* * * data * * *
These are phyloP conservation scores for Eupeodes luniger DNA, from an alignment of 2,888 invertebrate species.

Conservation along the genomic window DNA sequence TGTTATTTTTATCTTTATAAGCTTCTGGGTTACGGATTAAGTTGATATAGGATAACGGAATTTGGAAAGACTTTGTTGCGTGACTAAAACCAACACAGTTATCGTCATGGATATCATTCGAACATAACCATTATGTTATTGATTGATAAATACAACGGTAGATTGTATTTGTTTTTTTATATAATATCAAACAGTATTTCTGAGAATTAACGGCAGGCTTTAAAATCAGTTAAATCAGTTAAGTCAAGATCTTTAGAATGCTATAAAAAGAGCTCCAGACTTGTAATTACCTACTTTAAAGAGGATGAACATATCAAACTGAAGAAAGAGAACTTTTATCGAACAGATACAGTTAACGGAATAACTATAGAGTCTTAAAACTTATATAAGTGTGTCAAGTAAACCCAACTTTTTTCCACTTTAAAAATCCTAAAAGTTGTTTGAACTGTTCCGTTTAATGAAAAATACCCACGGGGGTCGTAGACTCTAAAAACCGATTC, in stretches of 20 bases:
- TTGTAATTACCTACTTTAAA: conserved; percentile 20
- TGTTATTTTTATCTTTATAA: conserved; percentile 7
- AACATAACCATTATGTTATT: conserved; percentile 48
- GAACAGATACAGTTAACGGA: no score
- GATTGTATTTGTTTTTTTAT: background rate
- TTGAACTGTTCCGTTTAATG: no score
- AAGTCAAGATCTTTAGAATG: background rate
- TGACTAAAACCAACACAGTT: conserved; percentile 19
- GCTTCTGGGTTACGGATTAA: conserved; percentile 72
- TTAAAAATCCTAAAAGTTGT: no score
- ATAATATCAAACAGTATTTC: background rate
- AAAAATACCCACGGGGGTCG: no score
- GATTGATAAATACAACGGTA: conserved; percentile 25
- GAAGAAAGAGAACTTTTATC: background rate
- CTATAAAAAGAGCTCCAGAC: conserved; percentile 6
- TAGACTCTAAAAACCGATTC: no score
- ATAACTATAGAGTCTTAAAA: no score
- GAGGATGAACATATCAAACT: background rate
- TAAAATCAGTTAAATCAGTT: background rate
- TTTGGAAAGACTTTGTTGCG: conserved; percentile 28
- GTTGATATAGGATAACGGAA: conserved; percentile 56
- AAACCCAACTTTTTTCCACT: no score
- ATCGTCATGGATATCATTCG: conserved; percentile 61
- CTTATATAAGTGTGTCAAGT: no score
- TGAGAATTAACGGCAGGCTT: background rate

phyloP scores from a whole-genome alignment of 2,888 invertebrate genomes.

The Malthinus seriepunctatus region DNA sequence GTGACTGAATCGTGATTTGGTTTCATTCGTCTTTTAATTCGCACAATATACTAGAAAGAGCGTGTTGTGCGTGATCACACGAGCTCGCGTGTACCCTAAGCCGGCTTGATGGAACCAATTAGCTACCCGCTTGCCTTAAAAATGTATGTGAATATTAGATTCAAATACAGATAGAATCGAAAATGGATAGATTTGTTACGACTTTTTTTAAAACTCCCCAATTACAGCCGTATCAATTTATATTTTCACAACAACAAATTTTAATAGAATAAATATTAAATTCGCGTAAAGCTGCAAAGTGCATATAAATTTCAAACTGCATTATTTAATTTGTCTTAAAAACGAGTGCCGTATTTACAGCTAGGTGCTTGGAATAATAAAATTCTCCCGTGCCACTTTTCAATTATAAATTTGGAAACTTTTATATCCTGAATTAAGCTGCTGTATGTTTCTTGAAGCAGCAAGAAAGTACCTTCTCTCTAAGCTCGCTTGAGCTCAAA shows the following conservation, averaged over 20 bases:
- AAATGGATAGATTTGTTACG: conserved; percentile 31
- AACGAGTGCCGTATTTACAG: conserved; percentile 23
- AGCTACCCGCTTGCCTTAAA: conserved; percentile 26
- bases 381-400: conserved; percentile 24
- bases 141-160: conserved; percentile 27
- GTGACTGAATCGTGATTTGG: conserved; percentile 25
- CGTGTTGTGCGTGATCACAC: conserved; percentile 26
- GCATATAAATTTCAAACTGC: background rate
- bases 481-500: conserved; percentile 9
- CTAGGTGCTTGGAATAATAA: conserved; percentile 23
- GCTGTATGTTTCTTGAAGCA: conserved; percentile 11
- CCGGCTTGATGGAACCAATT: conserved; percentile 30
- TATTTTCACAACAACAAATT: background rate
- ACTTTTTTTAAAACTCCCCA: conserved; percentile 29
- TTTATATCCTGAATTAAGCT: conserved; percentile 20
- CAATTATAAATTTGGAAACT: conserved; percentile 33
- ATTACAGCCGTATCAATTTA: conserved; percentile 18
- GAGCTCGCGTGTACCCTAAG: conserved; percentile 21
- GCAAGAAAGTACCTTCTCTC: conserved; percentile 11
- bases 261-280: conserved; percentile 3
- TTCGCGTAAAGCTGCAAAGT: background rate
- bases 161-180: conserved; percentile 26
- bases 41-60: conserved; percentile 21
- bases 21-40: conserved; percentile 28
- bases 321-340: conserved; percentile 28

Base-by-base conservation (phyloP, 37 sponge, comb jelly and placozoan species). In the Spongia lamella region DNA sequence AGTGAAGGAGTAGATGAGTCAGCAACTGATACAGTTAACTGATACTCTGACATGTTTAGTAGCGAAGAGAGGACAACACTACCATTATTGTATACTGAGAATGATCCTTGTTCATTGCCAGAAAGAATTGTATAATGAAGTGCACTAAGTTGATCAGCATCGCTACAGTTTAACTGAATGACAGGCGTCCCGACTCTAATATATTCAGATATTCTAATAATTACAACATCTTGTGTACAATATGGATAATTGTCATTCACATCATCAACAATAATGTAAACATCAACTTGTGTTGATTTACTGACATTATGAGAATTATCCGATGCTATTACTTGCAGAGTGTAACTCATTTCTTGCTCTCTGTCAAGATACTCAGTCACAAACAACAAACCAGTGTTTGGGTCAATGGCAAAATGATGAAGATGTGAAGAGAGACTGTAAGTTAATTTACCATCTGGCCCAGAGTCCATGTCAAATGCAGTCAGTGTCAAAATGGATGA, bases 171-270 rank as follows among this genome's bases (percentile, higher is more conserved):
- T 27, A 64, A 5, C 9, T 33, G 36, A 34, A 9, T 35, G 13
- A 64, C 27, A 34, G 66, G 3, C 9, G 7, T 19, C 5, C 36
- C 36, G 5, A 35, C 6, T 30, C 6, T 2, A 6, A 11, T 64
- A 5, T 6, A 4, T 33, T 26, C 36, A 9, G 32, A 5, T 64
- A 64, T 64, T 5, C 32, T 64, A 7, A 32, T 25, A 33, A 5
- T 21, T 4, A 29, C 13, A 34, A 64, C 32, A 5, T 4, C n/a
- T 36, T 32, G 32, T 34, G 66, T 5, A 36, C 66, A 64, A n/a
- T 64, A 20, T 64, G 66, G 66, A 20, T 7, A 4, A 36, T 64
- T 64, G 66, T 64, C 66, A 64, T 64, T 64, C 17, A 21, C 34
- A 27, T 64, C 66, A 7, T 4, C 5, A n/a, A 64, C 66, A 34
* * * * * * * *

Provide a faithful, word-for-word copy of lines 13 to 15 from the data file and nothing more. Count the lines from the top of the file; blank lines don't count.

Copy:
- ATAATATCAAACAGTATTTC: background rate
- AAAAATACCCACGGGGGTCG: no score
- GATTGATAAATACAACGGTA: conserved; percentile 25